What actually gets done about it will be another matter. . .
    Will it get buried in red tape like the Dhow disaster, or going further back, did we ever get a concrete result as to why the Gulf Air plane crashed, or was that hushed up as well? I think we suspect it was pilot error, but has anyone actually admitted that yet?

    Lets wait and see what, if anything comes of this.

  8. . Hamad says:

    I do believe that there is credibility to this report… or why should there be a reason for the king to start his damage control campaign… they know they cant go on denying it, they need to fix it. they will probably try to break a deal.

  9. Anonymous says:

    Ok waay off-topic but i had to say this…

    did we ever get a concrete result as to why the Gulf Air plane crashed, or was that hushed up as well? I think we suspect it was pilot error, but has anyone actually admitted that yet?

    I read the final accident report by the ICAO. It was pilot error (and a really bad one i might add). The press – as usual – covered it up pretty well.

  10. Anonymous says:

    The internet site mentioned in the report

  11. Bahrainiac says:

    Way-way-off-topic (con’t):


    “The aircraft crashed into the Persian Gulf and exploded in flames while attempting to land at Bahrain International Airport. The crew decided to perform a missed approach after it was determined the aircraft was coming in too high and fast. Instructions were given for a 180 degree turn and climb to 2,500 feet. While performing the missed approach the plane suddenly descended rapidly from an altitude of 1,000 feet and crashed into the shallow waters of the gulf approximately 1 mile from the airport. The accident was a result of a fatal combination of factors, including the captain’s failure to comply with standard operating procedures and the copilot’s actions in not drawing the captain’s attention to the deviations of the aircraft from the standard flight parameters. The captain may have suffered a “spatial disorientation” to ground warning systems, which could have made him falsely perceive the aircraft was pitching up. He responded by making a nose down input, resulting in the aircraft starting to descend, when aircraft warning systems were saying he should increase altitude.”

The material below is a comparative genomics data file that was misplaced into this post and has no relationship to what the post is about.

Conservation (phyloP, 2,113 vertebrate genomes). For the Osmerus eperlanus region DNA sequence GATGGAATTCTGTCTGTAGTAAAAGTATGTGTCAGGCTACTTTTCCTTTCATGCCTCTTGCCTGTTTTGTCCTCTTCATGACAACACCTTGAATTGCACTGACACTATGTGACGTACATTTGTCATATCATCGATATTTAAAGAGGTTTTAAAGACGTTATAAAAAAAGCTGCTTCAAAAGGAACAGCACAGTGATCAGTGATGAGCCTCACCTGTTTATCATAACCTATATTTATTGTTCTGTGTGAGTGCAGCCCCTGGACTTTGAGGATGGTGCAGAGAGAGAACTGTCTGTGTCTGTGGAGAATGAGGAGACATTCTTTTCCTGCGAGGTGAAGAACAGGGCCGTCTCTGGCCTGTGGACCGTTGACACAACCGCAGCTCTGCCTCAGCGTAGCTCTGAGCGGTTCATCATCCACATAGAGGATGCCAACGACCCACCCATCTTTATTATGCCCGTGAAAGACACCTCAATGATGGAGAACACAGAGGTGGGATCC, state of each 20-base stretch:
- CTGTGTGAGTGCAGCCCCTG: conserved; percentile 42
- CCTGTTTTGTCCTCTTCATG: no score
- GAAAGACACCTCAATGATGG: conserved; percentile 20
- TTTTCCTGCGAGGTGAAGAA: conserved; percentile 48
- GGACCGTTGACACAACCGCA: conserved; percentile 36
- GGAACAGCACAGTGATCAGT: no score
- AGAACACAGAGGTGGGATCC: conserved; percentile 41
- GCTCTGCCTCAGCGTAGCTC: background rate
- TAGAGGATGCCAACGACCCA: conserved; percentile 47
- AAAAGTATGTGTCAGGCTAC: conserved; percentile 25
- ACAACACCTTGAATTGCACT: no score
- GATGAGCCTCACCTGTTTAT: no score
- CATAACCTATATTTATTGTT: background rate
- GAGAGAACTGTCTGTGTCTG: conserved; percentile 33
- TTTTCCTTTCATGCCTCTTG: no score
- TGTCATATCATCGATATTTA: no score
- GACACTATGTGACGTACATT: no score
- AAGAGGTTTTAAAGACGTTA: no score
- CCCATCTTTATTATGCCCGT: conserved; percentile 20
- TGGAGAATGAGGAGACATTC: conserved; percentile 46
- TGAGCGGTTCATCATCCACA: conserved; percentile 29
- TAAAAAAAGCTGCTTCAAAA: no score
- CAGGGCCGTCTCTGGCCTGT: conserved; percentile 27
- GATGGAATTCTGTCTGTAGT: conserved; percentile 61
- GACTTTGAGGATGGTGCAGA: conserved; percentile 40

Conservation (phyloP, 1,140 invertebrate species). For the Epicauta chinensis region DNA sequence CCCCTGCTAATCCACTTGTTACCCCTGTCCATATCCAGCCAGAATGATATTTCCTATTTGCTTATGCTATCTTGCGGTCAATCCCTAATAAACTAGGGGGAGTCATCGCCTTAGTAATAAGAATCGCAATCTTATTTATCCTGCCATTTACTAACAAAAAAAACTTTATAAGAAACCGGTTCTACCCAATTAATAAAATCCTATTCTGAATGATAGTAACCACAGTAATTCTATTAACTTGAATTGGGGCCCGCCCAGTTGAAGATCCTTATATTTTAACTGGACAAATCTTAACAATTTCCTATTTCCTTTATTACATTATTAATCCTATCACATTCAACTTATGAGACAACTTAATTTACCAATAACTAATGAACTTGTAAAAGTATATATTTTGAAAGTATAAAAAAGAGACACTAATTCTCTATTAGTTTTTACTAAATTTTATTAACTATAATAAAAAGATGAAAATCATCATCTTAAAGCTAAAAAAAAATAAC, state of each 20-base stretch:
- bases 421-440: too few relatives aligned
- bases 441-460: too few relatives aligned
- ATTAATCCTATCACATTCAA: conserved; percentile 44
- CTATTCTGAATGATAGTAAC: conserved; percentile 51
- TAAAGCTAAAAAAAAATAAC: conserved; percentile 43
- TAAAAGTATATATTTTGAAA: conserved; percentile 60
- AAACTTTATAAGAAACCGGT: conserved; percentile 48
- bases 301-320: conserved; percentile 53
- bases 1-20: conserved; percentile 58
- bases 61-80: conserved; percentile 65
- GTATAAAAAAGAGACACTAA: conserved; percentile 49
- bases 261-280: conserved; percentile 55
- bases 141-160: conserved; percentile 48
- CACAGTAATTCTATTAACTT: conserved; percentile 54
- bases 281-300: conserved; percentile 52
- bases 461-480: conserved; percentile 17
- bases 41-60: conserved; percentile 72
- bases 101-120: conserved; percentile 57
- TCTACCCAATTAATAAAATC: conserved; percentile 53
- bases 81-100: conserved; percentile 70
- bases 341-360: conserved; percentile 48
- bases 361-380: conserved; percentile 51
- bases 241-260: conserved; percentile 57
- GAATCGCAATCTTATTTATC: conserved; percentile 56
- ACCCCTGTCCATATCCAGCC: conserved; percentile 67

12. Wannabe says:

    I think you’ve got to appreciate that GF’s Standard Operating Procedures & It’s ‘cultural for safety’ (or lack of) were very much contributing factors to the tragic accident of GF072. As with many fatal air accidents, they’re often a sequential chain of events that go wrong. Here is a short list to give you an idea of what I’m talking about. These items were all brought to the surface and investigated after the accident.

    GF’s pathological & bureaucratic culture (at the time):

    – Staff & Management didn’t like/didn’t want to know of bad news
    – Whistle-blowers were punished (ie. demoted/sacked)
    – Responsibility was shrinked (whenever possible)
    – Failure was punished/or concealed
    – New ideas (relating to safety) were actively discouraged (nobody wanted to deal with extra work load)
    – When a mistake was made, individuals attempted to hide them
    – Responsibility wasn’t shared – and was heavily compartmentalized

    In all, you can see how this really was an accident waiting to happen.

    Quite sad.